(image taken from Mayakovskya)
(image taken from Rochester University)
Earlier this month, the filmmaker and I embarked on the prolonged subway-trek from my neighborhood, Crown Heights, to Harlem, to attend the annual yuletide party of Patricia Thompson, to some better known as Yelena Mayakovsky, professor and feminist theorist, though, profoundly more famously daughter of revolutionary Russian poet Vladimir Mayakovsky. She has for much of her life been living and teaching in Manhattan, and has apparently been hosting this event for years. The filmmaker had made her acquaintance while assisting an interview shoot for a new documentary on Mayakovsky himself; it was a classic, almost comedic, almost cruelly coincidental day where all went awry, and, thankfully, his easy charm assuaged her cantankerous attitude about the whole affair. After smoothing over the morning hiccups and placing her at ease, the two shared easy conversation on philosophy and speculative fiction, leading to her extending an invitation to the party. As we rocked and ambled past station, past station, we joked, nervously, at how we truly had absolutely no idea what to expect. Convening in some type of lounge within her community, our closest conjectures were either a salon-type set-up of her academic colleagues and other aging New York intellectuals, or a sort of retired elderly happy hour. With plans to attend another holiday party later that evening, back in Crown Heights, at the home of two of my closest friends, I had worn a rather bodacious black sheer blouse, with pronounced sleeves and rhinestone buttons. My lips were painted. As we crawled nearer and nearer our northern destination, the mystery, I felt increasingly anxious and self-conscious about this wardrobe choice, in a place where, surely, I would already be remarkably conspicuous.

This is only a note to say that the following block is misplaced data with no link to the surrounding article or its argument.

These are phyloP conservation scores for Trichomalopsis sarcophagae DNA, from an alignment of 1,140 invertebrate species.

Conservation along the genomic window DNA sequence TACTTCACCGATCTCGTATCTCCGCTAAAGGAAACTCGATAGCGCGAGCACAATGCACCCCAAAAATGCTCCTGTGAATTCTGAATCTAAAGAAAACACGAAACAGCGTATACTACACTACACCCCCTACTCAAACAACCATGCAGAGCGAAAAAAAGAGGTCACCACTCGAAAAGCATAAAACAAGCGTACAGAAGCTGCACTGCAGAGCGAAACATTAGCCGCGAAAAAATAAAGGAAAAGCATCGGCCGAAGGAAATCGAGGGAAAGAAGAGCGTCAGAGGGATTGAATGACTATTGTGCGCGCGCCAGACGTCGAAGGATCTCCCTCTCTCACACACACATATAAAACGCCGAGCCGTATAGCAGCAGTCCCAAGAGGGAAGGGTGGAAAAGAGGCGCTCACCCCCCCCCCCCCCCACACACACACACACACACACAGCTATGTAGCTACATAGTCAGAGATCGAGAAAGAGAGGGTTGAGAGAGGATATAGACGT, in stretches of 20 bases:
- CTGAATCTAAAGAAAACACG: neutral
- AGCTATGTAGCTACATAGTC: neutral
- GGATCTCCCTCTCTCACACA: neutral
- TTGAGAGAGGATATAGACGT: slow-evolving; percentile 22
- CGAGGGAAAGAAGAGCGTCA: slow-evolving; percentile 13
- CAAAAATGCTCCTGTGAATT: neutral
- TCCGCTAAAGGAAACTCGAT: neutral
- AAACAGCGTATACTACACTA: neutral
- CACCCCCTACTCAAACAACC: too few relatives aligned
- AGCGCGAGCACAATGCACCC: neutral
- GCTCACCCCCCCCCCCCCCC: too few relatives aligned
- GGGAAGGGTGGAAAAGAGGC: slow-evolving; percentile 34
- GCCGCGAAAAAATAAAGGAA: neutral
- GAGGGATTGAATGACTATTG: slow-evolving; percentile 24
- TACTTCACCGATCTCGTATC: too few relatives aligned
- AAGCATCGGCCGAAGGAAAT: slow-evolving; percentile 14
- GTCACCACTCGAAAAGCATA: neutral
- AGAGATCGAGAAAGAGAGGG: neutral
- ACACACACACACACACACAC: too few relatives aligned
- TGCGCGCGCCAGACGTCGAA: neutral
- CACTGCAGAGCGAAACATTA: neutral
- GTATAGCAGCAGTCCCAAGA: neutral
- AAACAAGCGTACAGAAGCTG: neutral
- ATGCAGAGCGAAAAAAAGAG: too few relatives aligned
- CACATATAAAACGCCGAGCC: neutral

Walking in the cold to this lounge, gulping in cold air, tainted with the glow of brightly tinted Christmas lights and cheap take-out Chinese joints, we learned that we would arrive before the documentary director, frantically searching for an elusive parking spot. We entered with giggling trepidation, then felt an awkward calm. The guests were a true amalgamation, though it was immediately obvious that the predominance were affiliated with the Russian-American Cultural Alliance, an initiative spearheaded and supported by our gracious hostess. Any qualms concerning my bold outfit dissipated, as I spied a sea of Russian women donning animal-printed tight knits, glitter, gold, and fur. An older woman in a wool Christmas sweater played piano while two curvacious opera singers, swathed in sequins, crooned. Our first course of action was to snatch a cup of cheap red wine, our second to mingle. A complete lack of fluency in Russian impended our opportunities to network and make new friends, though, it was not a complete deterrent. Sipping our drinks, we discussed the Mayakovsky project, in its infancy stages, and the immigration of Russian literary traditions to the States. One middle-aged gentleman we met, like myself, considers himself a poetry dilettante. Cheers, we said, and drank for the memory of Mayakovsky.